For the 2009 contest, the prize money attracted former NBA legends: Glenn Rice, Dale Ellis, Hersey Hawkins, as well as world famous shooting coach and legendary sharp shooter Ed Palubinskas, who was considered one of the best shooters in the world. “When I saw who was in the contest,” Sullivan said, “I regretted putting so much pressure on myself and making the stakes so high. I was a nobody, no one had heard of me.”

Sullivan won the Still Hoopin contest.

He had cinched victory when he still had six shots left. It was important for him to win by a landslide. He swished the last six.

Winning the contest put Sullivan on the map as a shooting coach. He got invitations to major camps. He did the Syracuse camps under legendary coach Jim Boeheim. He even worked with Boeheim’s kids. Sullivan also started working with the Syracuse players after they declared for the draft. “Syracuse assistant coach, Mike Hopkins, would open up the Carrier Dome on the weekends and I’d work with these players, including Michael Carter-Williams, to help him get ready for the Draft.”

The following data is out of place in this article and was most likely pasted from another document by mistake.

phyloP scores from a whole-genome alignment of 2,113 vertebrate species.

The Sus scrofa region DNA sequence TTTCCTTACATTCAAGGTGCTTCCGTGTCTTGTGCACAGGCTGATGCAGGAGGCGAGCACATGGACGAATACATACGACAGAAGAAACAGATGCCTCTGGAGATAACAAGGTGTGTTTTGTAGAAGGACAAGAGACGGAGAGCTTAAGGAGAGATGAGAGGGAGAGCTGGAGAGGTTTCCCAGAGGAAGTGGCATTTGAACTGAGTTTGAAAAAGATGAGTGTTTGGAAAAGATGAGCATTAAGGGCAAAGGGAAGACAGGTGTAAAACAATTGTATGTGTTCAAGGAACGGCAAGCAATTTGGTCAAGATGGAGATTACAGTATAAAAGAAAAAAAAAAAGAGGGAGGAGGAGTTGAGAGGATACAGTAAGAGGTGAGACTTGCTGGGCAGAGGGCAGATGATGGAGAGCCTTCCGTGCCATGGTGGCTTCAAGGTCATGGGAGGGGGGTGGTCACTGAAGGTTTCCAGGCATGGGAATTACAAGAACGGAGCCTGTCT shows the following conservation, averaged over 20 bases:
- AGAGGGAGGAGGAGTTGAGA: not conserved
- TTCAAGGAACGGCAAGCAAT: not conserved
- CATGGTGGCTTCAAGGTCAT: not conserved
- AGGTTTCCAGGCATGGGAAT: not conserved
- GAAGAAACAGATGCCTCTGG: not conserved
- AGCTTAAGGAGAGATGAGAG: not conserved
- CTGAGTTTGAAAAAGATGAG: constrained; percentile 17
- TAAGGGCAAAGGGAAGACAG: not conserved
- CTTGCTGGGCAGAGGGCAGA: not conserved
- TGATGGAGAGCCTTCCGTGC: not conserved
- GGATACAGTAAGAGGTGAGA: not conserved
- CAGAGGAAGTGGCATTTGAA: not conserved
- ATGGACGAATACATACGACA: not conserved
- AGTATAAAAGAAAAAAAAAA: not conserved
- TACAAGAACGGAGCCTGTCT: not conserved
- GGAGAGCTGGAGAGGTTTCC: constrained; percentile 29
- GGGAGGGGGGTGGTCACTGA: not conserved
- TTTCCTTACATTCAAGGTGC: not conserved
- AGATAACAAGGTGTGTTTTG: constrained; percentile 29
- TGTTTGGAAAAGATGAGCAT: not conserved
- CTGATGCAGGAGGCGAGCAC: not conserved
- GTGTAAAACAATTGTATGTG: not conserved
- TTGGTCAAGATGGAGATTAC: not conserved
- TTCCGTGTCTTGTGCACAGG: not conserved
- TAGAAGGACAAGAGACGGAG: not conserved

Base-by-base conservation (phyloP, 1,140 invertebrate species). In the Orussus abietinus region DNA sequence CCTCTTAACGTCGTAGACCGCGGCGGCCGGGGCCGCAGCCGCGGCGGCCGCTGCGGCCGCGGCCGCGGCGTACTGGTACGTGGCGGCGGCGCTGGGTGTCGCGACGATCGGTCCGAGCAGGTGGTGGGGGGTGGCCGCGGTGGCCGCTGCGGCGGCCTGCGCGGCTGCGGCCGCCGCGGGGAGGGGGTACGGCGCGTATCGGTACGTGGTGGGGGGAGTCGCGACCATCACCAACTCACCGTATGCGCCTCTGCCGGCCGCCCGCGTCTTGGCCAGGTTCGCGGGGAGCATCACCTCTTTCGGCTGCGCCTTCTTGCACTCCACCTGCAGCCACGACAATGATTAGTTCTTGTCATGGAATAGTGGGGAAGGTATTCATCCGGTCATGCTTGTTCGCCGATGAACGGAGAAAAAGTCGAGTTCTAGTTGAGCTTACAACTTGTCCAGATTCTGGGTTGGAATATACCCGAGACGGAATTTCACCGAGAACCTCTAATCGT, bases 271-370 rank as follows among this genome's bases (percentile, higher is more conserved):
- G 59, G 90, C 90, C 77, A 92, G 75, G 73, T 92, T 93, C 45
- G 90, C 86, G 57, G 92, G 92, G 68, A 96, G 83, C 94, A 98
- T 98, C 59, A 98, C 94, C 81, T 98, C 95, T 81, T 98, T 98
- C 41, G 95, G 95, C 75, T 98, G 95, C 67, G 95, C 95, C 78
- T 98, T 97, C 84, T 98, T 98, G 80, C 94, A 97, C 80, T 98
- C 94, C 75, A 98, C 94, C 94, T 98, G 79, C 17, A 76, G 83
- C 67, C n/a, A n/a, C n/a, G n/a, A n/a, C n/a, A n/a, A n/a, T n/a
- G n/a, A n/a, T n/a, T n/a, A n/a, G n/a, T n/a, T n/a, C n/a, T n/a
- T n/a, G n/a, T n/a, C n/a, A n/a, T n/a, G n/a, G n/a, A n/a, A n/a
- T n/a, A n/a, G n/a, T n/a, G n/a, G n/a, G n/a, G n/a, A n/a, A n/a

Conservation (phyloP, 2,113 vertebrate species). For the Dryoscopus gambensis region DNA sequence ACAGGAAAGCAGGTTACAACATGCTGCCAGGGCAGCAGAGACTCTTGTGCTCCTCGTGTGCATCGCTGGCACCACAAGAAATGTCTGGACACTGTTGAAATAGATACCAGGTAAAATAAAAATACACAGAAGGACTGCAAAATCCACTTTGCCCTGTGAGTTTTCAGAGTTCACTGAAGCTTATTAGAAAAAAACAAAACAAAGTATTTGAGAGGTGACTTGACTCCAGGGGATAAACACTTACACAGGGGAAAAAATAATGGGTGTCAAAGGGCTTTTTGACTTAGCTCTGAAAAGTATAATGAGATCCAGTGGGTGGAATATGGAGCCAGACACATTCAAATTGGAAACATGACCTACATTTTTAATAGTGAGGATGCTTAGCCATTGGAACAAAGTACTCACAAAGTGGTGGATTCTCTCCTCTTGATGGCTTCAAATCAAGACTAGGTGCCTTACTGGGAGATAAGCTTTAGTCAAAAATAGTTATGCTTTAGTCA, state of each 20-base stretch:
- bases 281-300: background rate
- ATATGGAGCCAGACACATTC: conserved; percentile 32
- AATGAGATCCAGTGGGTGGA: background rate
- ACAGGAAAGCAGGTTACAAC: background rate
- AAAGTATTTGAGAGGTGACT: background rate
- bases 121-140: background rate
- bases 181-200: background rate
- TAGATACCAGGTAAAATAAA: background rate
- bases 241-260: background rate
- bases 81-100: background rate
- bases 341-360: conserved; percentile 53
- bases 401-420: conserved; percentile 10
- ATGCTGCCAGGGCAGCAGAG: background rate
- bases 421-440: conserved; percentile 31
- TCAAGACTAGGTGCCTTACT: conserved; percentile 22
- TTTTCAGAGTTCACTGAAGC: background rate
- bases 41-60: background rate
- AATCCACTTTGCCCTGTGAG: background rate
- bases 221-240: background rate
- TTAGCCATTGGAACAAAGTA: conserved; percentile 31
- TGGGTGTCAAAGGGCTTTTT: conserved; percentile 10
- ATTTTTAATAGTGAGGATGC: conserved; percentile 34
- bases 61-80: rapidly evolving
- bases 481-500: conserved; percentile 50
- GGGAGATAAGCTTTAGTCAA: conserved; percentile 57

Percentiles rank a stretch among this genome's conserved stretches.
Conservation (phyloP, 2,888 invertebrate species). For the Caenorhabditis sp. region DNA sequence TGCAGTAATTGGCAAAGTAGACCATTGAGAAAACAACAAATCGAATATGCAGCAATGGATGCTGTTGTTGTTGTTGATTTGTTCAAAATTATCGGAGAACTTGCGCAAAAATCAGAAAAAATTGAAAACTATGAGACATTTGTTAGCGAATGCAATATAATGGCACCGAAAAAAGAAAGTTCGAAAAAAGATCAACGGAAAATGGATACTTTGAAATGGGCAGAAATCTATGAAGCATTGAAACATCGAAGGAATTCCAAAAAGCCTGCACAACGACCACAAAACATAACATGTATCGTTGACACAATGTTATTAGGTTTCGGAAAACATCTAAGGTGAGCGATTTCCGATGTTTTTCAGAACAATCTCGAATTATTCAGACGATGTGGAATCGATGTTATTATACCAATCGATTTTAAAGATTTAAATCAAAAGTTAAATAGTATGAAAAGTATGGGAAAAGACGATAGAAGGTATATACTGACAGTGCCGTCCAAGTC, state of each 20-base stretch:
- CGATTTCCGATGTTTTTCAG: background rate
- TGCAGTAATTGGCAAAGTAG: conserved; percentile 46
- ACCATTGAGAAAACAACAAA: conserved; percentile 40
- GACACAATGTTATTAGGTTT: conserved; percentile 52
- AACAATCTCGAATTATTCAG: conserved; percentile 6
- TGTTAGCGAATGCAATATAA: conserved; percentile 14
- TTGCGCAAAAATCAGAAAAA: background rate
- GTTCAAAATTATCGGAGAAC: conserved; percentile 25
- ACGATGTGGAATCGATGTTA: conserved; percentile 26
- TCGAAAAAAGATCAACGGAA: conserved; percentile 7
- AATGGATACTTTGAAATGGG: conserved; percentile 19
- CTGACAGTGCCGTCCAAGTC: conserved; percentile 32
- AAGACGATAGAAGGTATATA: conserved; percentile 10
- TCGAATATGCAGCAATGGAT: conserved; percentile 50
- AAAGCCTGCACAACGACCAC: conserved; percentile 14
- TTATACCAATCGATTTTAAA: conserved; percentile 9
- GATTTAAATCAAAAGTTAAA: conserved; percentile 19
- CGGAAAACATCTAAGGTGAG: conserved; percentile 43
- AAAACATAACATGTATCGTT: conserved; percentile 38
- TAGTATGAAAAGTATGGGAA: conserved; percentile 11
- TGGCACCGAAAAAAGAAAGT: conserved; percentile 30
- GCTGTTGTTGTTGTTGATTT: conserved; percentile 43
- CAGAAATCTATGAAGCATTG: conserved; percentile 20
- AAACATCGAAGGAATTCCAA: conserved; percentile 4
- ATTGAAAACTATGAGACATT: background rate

Attack Athletics

Sullivan’s body of work—the clinics, winning the shooting contest, the Syracuse connection—led to his big break. He was hired at Attack Athletics in 2009 as the shooting coach by Tim Grover. At the time, Attack Athletics had the reputation of being the leading basketball training facility in the country, and Grover was, arguably, basketball’s most famous strength coach. He gained this title by being Michael Jordan’s strength coach during his days of dominance with the Bulls. After Jordan, his clients have included Dwyane Wade and Kobe Bryant. Grover parlayed these associations into a flourishing career.

At Attack Athletics, Sullivan offered nuggets of shooting advice to the parade of players who worked out in the gym. The regulars included Michael Finley, Antoine Walker, Juwan Howard, Tracy McGrady, and Gilbert Arenas. The players called Sullivan “Powder,” after the lead character in a movie of the same name. In the movie, Powder was an outcast albino boy who had magical powers because his mother was struck by lightning when she was pregnant with him. Powder was also a little touched and different, but noble.